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Aneurysms of the distal lenticulostriate artery (LSA) are rare. Only 16 cases have been reported in the literature. Early detection and treatment of these aneurysms is also difficult because of their deep location, small size and angioarchitecture. We report two additional patients with aneurysms, arising from the distal LSA, who presented with deep intracerebral haemorrhage. The conclusions drawn from our experience and a comprehensive review of the literature include the following. (1) A distal LSA aneurysm should be considered in young (mean 38.5 years) and non‐hypertensive (80%) patients with deep intracerebral haemorrhage. (2) These aneurysms are frequently very small (<5 mm). Therefore, they cannot be detected on initial angiograms in some cases. (3) These aneurysms have higher rates of associated vascular lesions. Deep intracerebral haemorrhage, even in those over the age of 50 years, can still be due to underlying, treatable structural abnormalities, and should not be dismissed as being a result of hypertension. In addition, a more comprehensive diagnostic approach seems to be warranted in younger patients and those without known hypertension.
Deep intracerebral haemorrhage (ICH) associated with hypertension is common and may originate from a ruptured microaneurysm, arterial dissection of penetrating arteries or rupture of arteries that have degenerative changes from a pathological viewpoint.1 As cerebral angiography is not routinely performed in typical deep ICH, particularly in elderly patients,2 aneurysms are rarely discovered with conventional imaging either before or after haemorrhage.
To our knowledge, only 16 cases of aneurysm of the distal lenticulostriate artery (LSA) presenting as deep ICH have been reported in the English medical literature.3,4,5,6,7,8,9,10,11,12,13,14,15,16,17,18 We present an additional two cases in which a ruptured distal LSA aneurysm was documented by cerebral angiograms. In addition, we review the clinical and angiographic characteristics and treatment of distal LSA aneurysms. Diagnostic evaluation and treatment modalities of distal LSA aneurysms are highlighted.
A 49‐year‐old man presented with sudden onset of headache and vomiting. The patient had no history of hypertension, infectious disease, heart disease, head injury or intravenous drug abuse. He was alert with no neurological deficit. His initial Glasgow Coma Scale (GCS) was 15. CT scan revealed right basal ganglia haemorrhage with intraventricular extension (fig 1A1A,, a). Initially, conservative treatment was selected based on haematoma size and neurological condition. However, on day 14, the patient had sudden drowsiness and profound left sided weakness. He had dense facial droop on the left, antigravity strength in the left upper limb and no motor function in the left lower limb; his GCS was 10. Repeat CT scan demonstrated enlarged ICH compromising adjacent structures (fig 1A1A,, b).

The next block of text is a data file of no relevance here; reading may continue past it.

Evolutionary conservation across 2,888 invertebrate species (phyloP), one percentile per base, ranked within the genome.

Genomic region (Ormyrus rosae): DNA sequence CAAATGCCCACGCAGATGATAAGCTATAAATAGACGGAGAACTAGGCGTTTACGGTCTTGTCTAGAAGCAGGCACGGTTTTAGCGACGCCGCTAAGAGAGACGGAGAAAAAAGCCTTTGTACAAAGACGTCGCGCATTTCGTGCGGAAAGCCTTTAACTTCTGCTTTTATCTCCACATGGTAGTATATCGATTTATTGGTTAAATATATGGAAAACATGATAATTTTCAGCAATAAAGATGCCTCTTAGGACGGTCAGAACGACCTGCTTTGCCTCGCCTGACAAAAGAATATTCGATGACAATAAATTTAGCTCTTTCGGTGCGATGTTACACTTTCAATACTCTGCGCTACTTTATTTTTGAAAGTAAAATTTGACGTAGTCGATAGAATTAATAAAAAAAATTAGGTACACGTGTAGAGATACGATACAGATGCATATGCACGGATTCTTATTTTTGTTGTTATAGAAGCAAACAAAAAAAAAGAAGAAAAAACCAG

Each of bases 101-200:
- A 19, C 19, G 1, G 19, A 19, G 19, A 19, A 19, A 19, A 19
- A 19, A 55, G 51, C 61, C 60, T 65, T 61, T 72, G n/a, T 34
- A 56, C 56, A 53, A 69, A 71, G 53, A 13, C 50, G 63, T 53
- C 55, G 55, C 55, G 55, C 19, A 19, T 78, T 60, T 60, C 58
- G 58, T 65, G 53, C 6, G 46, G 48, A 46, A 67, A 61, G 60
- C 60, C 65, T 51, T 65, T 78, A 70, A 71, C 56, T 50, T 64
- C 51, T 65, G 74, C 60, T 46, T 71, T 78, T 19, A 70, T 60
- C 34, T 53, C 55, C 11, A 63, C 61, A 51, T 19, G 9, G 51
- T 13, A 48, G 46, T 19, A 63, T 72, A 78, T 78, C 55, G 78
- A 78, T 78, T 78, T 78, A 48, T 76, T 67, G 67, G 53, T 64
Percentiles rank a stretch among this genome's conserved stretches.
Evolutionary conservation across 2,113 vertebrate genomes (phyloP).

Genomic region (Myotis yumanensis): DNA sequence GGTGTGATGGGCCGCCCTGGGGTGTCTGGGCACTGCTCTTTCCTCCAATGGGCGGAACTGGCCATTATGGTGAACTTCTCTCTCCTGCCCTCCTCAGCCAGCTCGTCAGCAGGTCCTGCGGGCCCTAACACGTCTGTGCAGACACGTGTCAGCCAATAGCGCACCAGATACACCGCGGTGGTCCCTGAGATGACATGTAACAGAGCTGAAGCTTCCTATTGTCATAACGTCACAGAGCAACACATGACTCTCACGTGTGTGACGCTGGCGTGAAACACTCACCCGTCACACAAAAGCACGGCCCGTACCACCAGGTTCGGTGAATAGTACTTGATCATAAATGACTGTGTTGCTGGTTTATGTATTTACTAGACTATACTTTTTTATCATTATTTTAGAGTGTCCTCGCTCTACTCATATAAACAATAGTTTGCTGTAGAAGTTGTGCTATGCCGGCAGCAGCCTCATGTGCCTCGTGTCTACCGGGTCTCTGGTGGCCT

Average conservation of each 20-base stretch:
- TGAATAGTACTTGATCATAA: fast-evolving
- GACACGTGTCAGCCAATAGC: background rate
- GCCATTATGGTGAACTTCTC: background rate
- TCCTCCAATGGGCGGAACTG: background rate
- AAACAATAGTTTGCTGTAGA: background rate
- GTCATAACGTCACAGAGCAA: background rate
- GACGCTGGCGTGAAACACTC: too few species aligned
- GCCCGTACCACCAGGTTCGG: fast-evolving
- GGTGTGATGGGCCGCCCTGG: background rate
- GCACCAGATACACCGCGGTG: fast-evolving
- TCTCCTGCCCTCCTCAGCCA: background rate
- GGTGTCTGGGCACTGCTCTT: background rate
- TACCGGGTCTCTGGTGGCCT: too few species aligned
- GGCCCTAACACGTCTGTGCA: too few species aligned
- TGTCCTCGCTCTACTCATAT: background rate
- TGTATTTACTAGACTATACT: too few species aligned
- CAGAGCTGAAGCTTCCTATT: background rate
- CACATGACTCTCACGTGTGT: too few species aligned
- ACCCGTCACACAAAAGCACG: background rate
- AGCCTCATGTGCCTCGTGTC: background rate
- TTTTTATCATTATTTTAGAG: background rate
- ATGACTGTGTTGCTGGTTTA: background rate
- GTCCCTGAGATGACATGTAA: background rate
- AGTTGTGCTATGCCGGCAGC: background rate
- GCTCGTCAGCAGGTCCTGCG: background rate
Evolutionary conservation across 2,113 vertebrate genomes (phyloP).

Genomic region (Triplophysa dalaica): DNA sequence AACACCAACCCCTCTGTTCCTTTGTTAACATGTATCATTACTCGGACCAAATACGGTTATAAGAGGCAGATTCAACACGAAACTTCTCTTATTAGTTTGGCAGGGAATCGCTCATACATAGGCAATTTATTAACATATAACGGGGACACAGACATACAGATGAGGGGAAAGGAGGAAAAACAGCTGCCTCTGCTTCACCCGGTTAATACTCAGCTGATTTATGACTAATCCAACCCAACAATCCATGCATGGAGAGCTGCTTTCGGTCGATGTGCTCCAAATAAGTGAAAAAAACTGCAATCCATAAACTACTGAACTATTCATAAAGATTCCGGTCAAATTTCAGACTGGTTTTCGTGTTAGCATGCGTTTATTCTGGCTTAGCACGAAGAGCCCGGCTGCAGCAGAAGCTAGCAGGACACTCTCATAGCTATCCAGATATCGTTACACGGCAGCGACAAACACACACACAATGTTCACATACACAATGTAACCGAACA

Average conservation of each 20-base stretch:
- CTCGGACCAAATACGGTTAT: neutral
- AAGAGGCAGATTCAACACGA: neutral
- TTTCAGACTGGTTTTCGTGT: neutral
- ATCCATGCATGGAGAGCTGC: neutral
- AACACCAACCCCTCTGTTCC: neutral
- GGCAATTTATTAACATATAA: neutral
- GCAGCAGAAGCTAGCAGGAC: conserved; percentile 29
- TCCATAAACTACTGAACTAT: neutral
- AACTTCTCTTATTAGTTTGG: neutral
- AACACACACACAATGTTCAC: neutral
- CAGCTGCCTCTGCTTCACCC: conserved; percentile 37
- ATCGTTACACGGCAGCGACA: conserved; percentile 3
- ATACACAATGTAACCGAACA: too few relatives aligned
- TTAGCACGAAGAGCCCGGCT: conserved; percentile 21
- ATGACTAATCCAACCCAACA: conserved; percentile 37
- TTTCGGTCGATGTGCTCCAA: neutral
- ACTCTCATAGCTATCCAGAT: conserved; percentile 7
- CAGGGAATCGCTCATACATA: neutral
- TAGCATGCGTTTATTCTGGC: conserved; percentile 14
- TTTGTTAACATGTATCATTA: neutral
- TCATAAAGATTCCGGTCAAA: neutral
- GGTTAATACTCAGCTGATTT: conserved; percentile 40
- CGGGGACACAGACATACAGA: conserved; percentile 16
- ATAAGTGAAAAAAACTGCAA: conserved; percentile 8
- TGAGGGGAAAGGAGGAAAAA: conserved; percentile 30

As he was relatively young and had no risk factors for stroke, cerebral angiography was performed; it disclosed an occlusion of the proximal right middle cerebral artery and ipsilateral moyamoya‐type vessels. Circulation to the right hemisphere distal middle cerebral territory was via collaterals from the leptomeningeal vessels of the right anterior and posterior cerebral arteries. A small aneurysm of the right middle cerebral artery distal to the lenticulostriate branch was also detected (fig 1A1A,, c).
Treatment was indicated because of rapid haemorrhage growth and the propensity to bleed. The patient underwent urgent operation via a right frontotemporal craniotomy. A small corticotomy on the cortical surface was made and the haematoma gently evacuated. Spherical dilation of the distal LSA was identified. Excision of the aneurysm was successfully achieved without vessel sacrifice. Microscopic examination revealed a true aneurysm with continuous intimia, media and adventitia (fig 1A1A,, e). The wall of the internal elastic lamina was depleted and there were no inflammatory changes. Thrombus within the dissected outer layer was noted.
The postoperative course was uneventful and the patient showed progressive neurological recovery. Cerebral angiography performed at 4 weeks showed complete aneurysm obliteration (fig 1A1A,, d). The patient was discharged at 8 weeks after the first ictus. The patient showed complete recovery from dysarthria although the left upper hand power was still grade IV and lower limb power improved only up to grade IV.
A 24‐year‐old man had sudden onset of loss of consciousness and presented in a semicomatous state with bilateral decorticated posture; his GCS was 4. His left pupil was fully dilated and non‐reactive. He had no history of hypertension, infectious disease, heart disease, head injury or intravenous drug abuse. CT scan revealed a massive deep ICH with subarachnoid (SAH) and intraventricular (IVH) haemorrhages (fig 1B1B,, a). Cerebral angiograms disclosed a distal LSA aneurysm branching off the left carotid bifurcation (fig 1B1B,, b). During catheter angiography, his right pupil began to dilate, and he was comatose; his GCS was 3. Emergency surgery was planned but deferred because of lack of family consent. Conservative treatment was selected, and the patient died 3 days after aneurysmal rupture.